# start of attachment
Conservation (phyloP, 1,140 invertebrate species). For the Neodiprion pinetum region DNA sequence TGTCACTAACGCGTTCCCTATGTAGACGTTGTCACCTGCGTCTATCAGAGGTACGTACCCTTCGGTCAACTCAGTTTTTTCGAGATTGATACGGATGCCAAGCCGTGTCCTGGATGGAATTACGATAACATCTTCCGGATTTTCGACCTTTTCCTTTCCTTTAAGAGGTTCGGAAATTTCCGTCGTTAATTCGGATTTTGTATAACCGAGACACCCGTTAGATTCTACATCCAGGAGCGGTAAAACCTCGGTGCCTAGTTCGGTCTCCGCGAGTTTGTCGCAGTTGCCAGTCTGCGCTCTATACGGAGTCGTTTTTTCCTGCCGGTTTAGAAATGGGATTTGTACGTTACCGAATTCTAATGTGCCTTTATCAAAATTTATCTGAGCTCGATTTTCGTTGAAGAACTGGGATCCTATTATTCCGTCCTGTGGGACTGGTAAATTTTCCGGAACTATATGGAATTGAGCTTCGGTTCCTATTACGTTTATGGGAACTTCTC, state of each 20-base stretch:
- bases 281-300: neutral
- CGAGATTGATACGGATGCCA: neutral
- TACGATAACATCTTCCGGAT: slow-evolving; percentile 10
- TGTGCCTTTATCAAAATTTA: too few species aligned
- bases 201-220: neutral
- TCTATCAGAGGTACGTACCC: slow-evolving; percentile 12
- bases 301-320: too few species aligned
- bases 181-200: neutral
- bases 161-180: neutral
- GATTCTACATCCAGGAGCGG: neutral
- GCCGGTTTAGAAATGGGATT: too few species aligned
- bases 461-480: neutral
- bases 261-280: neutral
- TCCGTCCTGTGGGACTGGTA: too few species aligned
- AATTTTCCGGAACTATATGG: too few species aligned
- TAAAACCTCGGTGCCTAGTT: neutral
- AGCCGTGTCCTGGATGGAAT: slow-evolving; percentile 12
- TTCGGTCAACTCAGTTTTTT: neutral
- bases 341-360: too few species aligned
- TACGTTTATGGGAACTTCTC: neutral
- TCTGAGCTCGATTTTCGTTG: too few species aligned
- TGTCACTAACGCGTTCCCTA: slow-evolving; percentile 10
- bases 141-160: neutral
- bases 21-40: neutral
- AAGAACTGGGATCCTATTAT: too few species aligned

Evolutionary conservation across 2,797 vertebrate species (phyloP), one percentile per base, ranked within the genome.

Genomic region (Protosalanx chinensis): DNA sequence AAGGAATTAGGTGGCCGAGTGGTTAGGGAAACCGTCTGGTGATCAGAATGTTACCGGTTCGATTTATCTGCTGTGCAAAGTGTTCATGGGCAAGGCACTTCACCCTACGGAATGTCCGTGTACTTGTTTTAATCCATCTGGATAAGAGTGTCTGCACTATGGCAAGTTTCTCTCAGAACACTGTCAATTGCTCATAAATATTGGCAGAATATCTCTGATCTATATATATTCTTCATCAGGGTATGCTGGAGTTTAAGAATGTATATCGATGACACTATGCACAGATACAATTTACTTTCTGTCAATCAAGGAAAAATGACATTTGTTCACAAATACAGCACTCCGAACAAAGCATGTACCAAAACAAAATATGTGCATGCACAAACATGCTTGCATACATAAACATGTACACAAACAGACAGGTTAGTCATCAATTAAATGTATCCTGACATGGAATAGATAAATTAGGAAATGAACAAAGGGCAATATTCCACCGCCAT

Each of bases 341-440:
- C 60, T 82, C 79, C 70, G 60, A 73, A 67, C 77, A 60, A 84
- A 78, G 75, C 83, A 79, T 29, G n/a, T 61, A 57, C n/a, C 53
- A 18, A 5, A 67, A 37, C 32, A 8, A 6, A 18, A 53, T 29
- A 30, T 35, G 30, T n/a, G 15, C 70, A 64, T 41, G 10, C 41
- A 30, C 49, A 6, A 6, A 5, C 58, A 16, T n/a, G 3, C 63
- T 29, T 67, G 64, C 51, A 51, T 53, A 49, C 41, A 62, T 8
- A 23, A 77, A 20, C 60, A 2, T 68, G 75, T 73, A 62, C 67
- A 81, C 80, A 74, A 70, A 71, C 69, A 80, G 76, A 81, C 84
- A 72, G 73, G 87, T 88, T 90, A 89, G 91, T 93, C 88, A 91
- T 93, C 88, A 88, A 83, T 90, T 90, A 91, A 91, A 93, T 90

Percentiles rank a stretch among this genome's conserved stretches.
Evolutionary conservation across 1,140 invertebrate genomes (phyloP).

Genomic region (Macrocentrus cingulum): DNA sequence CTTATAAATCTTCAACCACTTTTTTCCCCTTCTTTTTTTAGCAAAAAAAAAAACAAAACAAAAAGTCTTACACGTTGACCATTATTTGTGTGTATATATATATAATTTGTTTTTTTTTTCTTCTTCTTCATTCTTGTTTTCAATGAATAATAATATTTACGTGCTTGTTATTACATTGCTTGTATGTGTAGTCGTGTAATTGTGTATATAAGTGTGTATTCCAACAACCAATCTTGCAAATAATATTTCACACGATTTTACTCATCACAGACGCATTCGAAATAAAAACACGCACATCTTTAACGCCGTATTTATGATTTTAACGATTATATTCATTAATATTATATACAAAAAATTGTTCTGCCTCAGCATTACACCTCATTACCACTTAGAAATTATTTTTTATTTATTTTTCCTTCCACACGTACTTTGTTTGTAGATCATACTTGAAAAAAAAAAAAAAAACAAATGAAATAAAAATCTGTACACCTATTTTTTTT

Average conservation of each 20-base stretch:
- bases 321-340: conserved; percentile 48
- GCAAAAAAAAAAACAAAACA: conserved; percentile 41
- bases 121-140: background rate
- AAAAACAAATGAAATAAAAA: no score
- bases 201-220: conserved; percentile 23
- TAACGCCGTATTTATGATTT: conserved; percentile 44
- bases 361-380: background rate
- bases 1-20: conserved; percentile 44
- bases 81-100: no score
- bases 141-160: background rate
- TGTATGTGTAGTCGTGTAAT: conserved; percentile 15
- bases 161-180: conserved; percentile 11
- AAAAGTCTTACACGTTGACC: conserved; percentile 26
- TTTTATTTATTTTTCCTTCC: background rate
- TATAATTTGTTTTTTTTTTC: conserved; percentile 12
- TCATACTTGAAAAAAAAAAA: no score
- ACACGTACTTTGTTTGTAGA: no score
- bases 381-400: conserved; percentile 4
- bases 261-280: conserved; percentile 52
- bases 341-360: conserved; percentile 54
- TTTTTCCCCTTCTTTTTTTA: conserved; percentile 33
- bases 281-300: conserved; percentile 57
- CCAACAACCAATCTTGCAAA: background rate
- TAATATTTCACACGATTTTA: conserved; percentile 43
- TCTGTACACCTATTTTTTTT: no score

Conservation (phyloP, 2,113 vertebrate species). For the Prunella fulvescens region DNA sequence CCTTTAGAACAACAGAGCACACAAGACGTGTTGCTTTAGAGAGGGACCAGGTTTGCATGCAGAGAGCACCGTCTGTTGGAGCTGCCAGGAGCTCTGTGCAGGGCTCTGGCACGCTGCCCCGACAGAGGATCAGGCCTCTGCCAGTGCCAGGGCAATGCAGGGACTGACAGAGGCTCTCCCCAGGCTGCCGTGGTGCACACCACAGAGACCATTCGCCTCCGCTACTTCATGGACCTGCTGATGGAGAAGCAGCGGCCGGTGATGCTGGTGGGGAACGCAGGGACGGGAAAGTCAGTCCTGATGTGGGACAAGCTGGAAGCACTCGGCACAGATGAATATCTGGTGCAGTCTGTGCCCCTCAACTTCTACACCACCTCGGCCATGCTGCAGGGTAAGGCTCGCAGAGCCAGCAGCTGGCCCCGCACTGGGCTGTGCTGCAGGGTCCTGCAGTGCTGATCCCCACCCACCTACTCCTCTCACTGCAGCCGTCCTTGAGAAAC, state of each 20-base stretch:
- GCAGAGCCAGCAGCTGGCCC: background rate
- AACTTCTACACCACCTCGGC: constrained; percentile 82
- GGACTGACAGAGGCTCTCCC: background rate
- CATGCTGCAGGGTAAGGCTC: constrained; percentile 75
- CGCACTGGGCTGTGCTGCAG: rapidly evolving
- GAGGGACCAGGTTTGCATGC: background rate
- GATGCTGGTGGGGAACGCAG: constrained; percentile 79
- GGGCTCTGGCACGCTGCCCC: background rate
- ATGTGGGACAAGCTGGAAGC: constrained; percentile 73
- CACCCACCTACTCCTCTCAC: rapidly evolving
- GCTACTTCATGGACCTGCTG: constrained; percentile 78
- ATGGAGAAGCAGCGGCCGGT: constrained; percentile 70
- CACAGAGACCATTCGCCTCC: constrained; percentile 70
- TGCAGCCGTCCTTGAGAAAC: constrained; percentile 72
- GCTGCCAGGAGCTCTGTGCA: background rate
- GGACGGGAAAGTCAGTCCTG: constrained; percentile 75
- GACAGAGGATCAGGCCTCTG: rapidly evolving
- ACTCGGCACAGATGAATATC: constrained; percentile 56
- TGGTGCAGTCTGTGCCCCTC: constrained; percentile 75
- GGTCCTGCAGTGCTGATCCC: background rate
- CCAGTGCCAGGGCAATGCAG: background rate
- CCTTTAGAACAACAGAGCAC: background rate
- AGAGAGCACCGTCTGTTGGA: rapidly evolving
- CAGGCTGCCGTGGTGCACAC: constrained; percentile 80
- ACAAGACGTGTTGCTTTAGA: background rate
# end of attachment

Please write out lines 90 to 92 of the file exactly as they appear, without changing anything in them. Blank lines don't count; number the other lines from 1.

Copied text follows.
- CCAGTGCCAGGGCAATGCAG: background rate
- CCTTTAGAACAACAGAGCAC: background rate
- AGAGAGCACCGTCTGTTGGA: rapidly evolving